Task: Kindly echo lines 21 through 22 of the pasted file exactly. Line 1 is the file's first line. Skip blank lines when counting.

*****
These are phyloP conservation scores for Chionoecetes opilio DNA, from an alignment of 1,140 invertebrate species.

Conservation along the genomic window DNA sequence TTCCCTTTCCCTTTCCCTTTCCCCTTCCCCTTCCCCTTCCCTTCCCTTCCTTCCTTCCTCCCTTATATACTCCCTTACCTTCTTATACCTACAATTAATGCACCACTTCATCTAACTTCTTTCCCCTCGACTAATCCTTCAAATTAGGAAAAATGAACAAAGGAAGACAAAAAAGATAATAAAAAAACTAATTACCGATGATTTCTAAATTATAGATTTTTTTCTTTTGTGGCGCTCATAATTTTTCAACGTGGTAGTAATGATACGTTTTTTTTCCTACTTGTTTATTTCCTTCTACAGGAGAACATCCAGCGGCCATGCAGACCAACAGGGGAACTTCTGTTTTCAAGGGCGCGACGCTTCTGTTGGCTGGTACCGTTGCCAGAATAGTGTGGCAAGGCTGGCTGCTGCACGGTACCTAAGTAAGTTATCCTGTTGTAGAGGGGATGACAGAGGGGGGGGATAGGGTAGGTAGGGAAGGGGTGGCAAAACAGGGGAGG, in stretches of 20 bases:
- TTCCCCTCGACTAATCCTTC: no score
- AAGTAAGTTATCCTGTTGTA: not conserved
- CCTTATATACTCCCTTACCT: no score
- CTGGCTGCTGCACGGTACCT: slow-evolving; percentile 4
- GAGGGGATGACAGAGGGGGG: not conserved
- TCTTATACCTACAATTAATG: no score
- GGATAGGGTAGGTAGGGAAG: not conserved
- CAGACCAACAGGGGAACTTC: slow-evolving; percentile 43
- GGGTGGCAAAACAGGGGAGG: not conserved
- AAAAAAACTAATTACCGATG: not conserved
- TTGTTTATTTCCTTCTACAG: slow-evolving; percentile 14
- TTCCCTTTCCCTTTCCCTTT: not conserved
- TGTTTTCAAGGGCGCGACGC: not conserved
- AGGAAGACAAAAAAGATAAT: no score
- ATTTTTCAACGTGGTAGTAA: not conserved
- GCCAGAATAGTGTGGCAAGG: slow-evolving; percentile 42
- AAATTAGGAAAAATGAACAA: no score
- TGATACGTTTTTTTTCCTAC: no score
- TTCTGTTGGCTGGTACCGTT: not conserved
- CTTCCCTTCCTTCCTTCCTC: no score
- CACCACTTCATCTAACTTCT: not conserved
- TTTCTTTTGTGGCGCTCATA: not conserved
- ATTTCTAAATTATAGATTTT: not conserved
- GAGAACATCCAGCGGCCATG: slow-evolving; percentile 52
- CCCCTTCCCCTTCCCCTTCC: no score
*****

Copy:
- TTCTGTTGGCTGGTACCGTT: not conserved
- CTTCCCTTCCTTCCTTCCTC: no score